Blend likes to begin all of our web projects – especially those that include strategy, design, or technical planning – with our “Audiences and Outcomes” workshop, which is simply an audience and expectation-focused discovery workshop that nails down the who and what of a site. This month’s chapter release focuses on those two directions: your audiences, and your outcomes/expectations.
Two more chapters are going up, and this time we focus on better understanding who your web team is – who is going to help make these decisions for the larger project – and what that plan will look like as your ideas take shape.
The Web Project Guide is here! To start, read our Introduction. From there, you can check out the first two chapters, which are dedicated to those very early and formative stages at the start of a web project.
Things will be a little slow on Eating Elephant over the next few months, as we (Deane and I) are embarking on a new writing project: The Web Project Guide.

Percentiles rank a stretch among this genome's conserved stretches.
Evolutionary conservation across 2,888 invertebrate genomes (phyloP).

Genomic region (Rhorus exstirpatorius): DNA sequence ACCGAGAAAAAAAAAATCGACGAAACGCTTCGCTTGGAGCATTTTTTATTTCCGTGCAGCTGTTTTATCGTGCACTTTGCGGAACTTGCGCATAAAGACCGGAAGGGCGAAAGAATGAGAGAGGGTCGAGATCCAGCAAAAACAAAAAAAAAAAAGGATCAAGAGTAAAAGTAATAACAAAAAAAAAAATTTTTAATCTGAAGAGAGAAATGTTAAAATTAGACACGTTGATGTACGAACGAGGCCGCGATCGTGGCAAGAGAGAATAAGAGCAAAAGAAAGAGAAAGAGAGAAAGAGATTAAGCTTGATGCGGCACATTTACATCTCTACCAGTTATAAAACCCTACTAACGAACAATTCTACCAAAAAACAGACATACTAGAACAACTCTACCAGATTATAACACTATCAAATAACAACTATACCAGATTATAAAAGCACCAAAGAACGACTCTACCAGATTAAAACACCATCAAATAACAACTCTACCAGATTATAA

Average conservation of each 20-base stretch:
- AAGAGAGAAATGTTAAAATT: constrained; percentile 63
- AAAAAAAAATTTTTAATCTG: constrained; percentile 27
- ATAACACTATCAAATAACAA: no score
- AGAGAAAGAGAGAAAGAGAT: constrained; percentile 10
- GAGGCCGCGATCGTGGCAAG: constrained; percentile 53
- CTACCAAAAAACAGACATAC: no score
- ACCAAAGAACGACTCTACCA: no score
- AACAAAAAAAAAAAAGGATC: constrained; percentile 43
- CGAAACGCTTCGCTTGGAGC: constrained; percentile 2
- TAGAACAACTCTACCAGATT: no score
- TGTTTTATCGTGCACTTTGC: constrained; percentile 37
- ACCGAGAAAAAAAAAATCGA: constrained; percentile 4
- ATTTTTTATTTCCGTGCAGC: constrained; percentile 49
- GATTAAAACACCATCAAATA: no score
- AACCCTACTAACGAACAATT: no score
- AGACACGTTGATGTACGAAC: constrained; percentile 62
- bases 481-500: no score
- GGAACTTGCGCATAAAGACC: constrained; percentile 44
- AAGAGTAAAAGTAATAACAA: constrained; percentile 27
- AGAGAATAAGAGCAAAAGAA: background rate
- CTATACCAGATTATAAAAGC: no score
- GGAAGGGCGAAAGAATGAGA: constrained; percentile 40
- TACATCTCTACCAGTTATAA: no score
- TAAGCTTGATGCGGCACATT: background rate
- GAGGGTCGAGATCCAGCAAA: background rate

I’m excited to officially announce the my inclusion in The Smashing Book #4: New Perspectives on Web Design. SURPRISE – I wrote about content strategy. The chapter, which focuses on both sides of the content strategy landscape – both user needs and editor needs – serves as a capstone to all of this empathy stuff that’s I’ve been writing and talking about over the past year and a half. So go buy it.
There are thousands of books about what it takes to learn the skills needed for our careers – the art and craft and promotion – but precious few about what it takes to understand the job that lies beneath. We know what to do, and why to do it, but we don’t learn how to push forward on a practical level. Mike Montiero’s Design is a Job is one of those precious few.
So let’s not try to tackle an in depth review of Erin Kissane’s The Elements of Content Strategy, because the book itself is very good and we won’t do it much justice other than to say “you should read this if you’re into content strategy and want to get better and need a great little […]
There’s an underlying belief throughout the non-tech-savvy that computer and Web programmers are a secluded, arrogant group; fiercely loyal to their language, looking out for themselves, unable to share their findings lest they make themselves obsolete. It’s this belief that leads us to stop trusting our company’s IT department and automatically mistrust the kid Web […]